The Argentine star’s latest goal was his ninth in World Cup play, surpassing Diego Maradona’s national record, and took his total to 48 goals in 64 matches for Argentina.
The striker’s art is a difficult one to define, but it requires, among other things, speed, power, vision, opportunism and luck.
“It seems I’m always in the right place at the right time,” said Germany’s Bierhoff, whose latest goal, against Mexico, was his 20th in 30 games for his country. “Maybe I just have that instinct.”
Said Klinsmann, who also scored against Mexico, bringing his international tally to 47 goals in 107 games: “I always expect to get a pass and score a goal. That’s my job, scoring goals.”
Linked to Major League Soccer after the World Cup, Klinsmann is now tied with the retired Rudi Voller as Germany’s second-best all-time leading scorer. Gerd “Der Bomber” Muller, remains in front with a remarkable 68 goals in just 62 matches for his country, including 14 in World Cup play.
Vieri can only dream of those sorts of statistics.
“There’s a lot of pressure on me to keep scoring, but I can handle it,” he said.
Especially if his goals put Italy in the World Cup final on July 12, Vieri’s 25th birthday.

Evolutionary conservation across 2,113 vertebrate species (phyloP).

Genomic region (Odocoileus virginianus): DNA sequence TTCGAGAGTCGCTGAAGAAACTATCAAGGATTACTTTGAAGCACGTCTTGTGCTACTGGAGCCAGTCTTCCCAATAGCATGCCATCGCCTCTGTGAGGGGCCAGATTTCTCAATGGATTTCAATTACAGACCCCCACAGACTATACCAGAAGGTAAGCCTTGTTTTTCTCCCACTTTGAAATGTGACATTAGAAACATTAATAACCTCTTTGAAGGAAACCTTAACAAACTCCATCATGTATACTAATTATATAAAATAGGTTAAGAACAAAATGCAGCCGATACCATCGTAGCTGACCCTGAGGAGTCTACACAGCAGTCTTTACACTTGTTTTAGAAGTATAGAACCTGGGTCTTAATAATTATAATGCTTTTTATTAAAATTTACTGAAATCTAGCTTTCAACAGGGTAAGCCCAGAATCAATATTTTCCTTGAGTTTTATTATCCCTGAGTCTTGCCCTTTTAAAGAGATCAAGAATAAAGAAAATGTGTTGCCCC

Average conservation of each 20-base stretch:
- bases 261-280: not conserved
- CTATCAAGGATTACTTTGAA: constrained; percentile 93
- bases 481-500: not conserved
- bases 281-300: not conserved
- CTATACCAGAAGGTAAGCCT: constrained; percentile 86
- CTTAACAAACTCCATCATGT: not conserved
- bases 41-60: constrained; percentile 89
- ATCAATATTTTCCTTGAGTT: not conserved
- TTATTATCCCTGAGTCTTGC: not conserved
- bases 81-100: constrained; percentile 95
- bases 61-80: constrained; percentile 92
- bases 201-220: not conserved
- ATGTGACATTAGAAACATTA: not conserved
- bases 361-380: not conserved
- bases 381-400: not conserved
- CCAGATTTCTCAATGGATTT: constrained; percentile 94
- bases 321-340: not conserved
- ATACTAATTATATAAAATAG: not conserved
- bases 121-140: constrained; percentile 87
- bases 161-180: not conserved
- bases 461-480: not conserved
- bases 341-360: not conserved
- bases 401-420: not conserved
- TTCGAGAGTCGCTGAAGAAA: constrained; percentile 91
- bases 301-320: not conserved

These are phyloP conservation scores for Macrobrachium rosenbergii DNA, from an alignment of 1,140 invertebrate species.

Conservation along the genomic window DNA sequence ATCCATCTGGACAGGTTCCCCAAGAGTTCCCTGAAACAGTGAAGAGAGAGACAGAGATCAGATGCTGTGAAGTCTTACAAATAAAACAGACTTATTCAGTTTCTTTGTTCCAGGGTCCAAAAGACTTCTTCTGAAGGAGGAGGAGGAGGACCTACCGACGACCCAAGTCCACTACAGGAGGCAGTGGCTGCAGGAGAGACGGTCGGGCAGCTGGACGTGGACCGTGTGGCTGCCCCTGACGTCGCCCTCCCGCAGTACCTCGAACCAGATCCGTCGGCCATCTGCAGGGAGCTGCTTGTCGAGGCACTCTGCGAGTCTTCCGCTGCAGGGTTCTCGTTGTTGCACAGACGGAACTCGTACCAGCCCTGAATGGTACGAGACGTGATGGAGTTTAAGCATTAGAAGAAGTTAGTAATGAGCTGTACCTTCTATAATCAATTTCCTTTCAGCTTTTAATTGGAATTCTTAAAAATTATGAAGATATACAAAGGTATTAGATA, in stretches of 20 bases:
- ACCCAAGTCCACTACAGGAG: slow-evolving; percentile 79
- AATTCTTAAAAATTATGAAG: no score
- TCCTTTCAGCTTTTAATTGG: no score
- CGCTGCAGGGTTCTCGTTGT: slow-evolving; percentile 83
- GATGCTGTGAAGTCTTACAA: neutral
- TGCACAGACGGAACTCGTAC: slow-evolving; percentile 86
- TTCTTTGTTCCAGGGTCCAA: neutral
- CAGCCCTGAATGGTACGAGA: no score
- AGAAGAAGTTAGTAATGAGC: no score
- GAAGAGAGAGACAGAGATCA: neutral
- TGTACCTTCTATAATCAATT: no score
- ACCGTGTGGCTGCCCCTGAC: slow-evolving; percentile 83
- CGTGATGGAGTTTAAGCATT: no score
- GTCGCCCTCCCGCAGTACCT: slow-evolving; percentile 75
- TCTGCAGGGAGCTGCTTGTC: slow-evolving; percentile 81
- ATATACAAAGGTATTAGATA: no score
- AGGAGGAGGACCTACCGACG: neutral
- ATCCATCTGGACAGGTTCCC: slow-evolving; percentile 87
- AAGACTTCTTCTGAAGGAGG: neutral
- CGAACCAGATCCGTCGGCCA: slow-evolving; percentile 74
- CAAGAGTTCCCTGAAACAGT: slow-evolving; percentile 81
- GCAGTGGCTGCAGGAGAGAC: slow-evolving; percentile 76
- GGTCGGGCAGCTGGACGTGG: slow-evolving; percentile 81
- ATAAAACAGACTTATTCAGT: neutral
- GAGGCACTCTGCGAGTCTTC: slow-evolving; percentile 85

All those hours in that Australian garden will have paid off.
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Top Goal Scorers
* 1930 Guillermo Stabile (Argentina): 8
* 1934 Angelo Schiavio (Italy): 4
Oldrich Nejedly (Czechoslovakia): 4
Edmund Cohen (Germany): 4
* 1938 Leonidas da Silva (Brazil): 8
* 1950 Ademir (Brazil): 9
* 1954 Sandor Kocsis (Hungary): 11
* 1958 Just Fontaine (France): 13
* 1962 Drazen Jerkovic (Yugoslavia): 5
* 1966 Eusebio (Portugal): 9
* 1970 Gerd Muller (West Germany): 10
* 1974 Grzegorz Lato (Poland): 7
* 1978 Mario Kempes (Argentina): 6
* 1982 Paolo Rossi (Italy): 6
* 1986 Gary Lineker (England): 6
* 1990 Salvatore Schillaci (Italy): 6
* 1994 Hristo Stoitchkov (Bulgaria): 6
Oleg Salenko (Russia): 6
Most World Cup Goals in Career
Gerd Muller (West Germany): 14
Just Fontaine (France): 13
Pele (Brazil): 12